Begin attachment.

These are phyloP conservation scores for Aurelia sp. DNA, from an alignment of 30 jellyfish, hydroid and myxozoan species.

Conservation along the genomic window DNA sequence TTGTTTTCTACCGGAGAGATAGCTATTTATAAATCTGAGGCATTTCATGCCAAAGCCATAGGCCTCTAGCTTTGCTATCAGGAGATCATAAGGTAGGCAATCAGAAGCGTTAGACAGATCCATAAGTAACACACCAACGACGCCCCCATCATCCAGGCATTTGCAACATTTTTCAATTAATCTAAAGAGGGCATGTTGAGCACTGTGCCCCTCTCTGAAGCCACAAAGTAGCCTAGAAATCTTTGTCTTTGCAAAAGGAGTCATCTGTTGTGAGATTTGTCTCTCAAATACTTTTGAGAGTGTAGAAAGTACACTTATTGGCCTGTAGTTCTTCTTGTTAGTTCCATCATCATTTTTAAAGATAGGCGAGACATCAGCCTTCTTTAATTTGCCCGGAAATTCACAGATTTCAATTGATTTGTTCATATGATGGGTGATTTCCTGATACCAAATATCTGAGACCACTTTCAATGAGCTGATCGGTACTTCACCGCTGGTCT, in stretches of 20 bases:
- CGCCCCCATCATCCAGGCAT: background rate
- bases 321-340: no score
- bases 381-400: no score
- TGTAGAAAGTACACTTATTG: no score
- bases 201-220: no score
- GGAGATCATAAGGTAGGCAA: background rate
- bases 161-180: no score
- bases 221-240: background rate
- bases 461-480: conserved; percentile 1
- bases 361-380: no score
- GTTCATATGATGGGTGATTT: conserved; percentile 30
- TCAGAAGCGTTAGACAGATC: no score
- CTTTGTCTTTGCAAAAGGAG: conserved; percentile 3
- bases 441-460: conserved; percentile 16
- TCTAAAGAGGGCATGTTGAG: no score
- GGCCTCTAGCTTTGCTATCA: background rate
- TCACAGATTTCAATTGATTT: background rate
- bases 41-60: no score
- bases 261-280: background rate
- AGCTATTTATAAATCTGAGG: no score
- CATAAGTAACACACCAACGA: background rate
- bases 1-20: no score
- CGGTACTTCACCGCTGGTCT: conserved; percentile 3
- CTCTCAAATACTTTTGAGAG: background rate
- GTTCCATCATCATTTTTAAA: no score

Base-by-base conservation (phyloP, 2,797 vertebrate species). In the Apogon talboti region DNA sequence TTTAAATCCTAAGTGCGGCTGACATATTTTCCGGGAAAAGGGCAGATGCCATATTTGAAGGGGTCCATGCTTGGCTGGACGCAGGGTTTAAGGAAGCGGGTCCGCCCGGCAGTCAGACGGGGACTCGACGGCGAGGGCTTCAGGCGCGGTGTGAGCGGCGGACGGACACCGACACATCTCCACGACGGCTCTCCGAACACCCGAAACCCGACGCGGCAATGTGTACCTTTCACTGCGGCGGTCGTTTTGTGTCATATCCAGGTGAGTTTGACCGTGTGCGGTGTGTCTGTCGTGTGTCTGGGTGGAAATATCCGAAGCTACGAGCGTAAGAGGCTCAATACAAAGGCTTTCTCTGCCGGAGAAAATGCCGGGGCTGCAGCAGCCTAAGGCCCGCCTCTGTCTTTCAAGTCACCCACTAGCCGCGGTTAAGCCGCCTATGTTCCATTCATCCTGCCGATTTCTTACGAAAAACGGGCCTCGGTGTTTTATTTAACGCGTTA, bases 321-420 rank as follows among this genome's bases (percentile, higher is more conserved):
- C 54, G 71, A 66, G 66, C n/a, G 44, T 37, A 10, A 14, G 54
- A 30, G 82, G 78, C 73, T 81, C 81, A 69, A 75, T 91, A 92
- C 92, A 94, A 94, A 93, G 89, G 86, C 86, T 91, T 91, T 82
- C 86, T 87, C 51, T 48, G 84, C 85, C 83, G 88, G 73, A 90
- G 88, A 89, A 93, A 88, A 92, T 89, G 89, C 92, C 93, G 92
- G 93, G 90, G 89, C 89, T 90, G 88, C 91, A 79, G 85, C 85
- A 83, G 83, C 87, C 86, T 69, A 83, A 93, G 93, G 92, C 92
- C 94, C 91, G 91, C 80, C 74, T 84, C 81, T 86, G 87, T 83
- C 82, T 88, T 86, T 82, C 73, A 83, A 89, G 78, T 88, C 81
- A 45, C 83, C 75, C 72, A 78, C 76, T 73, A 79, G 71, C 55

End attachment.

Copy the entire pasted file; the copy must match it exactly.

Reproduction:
These are phyloP conservation scores for Aurelia sp. DNA, from an alignment of 30 jellyfish, hydroid and myxozoan species.

Conservation along the genomic window DNA sequence TTGTTTTCTACCGGAGAGATAGCTATTTATAAATCTGAGGCATTTCATGCCAAAGCCATAGGCCTCTAGCTTTGCTATCAGGAGATCATAAGGTAGGCAATCAGAAGCGTTAGACAGATCCATAAGTAACACACCAACGACGCCCCCATCATCCAGGCATTTGCAACATTTTTCAATTAATCTAAAGAGGGCATGTTGAGCACTGTGCCCCTCTCTGAAGCCACAAAGTAGCCTAGAAATCTTTGTCTTTGCAAAAGGAGTCATCTGTTGTGAGATTTGTCTCTCAAATACTTTTGAGAGTGTAGAAAGTACACTTATTGGCCTGTAGTTCTTCTTGTTAGTTCCATCATCATTTTTAAAGATAGGCGAGACATCAGCCTTCTTTAATTTGCCCGGAAATTCACAGATTTCAATTGATTTGTTCATATGATGGGTGATTTCCTGATACCAAATATCTGAGACCACTTTCAATGAGCTGATCGGTACTTCACCGCTGGTCT, in stretches of 20 bases:
- CGCCCCCATCATCCAGGCAT: background rate
- bases 321-340: no score
- bases 381-400: no score
- TGTAGAAAGTACACTTATTG: no score
- bases 201-220: no score
- GGAGATCATAAGGTAGGCAA: background rate
- bases 161-180: no score
- bases 221-240: background rate
- bases 461-480: conserved; percentile 1
- bases 361-380: no score
- GTTCATATGATGGGTGATTT: conserved; percentile 30
- TCAGAAGCGTTAGACAGATC: no score
- CTTTGTCTTTGCAAAAGGAG: conserved; percentile 3
- bases 441-460: conserved; percentile 16
- TCTAAAGAGGGCATGTTGAG: no score
- GGCCTCTAGCTTTGCTATCA: background rate
- TCACAGATTTCAATTGATTT: background rate
- bases 41-60: no score
- bases 261-280: background rate
- AGCTATTTATAAATCTGAGG: no score
- CATAAGTAACACACCAACGA: background rate
- bases 1-20: no score
- CGGTACTTCACCGCTGGTCT: conserved; percentile 3
- CTCTCAAATACTTTTGAGAG: background rate
- GTTCCATCATCATTTTTAAA: no score

Base-by-base conservation (phyloP, 2,797 vertebrate species). In the Apogon talboti region DNA sequence TTTAAATCCTAAGTGCGGCTGACATATTTTCCGGGAAAAGGGCAGATGCCATATTTGAAGGGGTCCATGCTTGGCTGGACGCAGGGTTTAAGGAAGCGGGTCCGCCCGGCAGTCAGACGGGGACTCGACGGCGAGGGCTTCAGGCGCGGTGTGAGCGGCGGACGGACACCGACACATCTCCACGACGGCTCTCCGAACACCCGAAACCCGACGCGGCAATGTGTACCTTTCACTGCGGCGGTCGTTTTGTGTCATATCCAGGTGAGTTTGACCGTGTGCGGTGTGTCTGTCGTGTGTCTGGGTGGAAATATCCGAAGCTACGAGCGTAAGAGGCTCAATACAAAGGCTTTCTCTGCCGGAGAAAATGCCGGGGCTGCAGCAGCCTAAGGCCCGCCTCTGTCTTTCAAGTCACCCACTAGCCGCGGTTAAGCCGCCTATGTTCCATTCATCCTGCCGATTTCTTACGAAAAACGGGCCTCGGTGTTTTATTTAACGCGTTA, bases 321-420 rank as follows among this genome's bases (percentile, higher is more conserved):
- C 54, G 71, A 66, G 66, C n/a, G 44, T 37, A 10, A 14, G 54
- A 30, G 82, G 78, C 73, T 81, C 81, A 69, A 75, T 91, A 92
- C 92, A 94, A 94, A 93, G 89, G 86, C 86, T 91, T 91, T 82
- C 86, T 87, C 51, T 48, G 84, C 85, C 83, G 88, G 73, A 90
- G 88, A 89, A 93, A 88, A 92, T 89, G 89, C 92, C 93, G 92
- G 93, G 90, G 89, C 89, T 90, G 88, C 91, A 79, G 85, C 85
- A 83, G 83, C 87, C 86, T 69, A 83, A 93, G 93, G 92, C 92
- C 94, C 91, G 91, C 80, C 74, T 84, C 81, T 86, G 87, T 83
- C 82, T 88, T 86, T 82, C 73, A 83, A 89, G 78, T 88, C 81
- A 45, C 83, C 75, C 72, A 78, C 76, T 73, A 79, G 71, C 55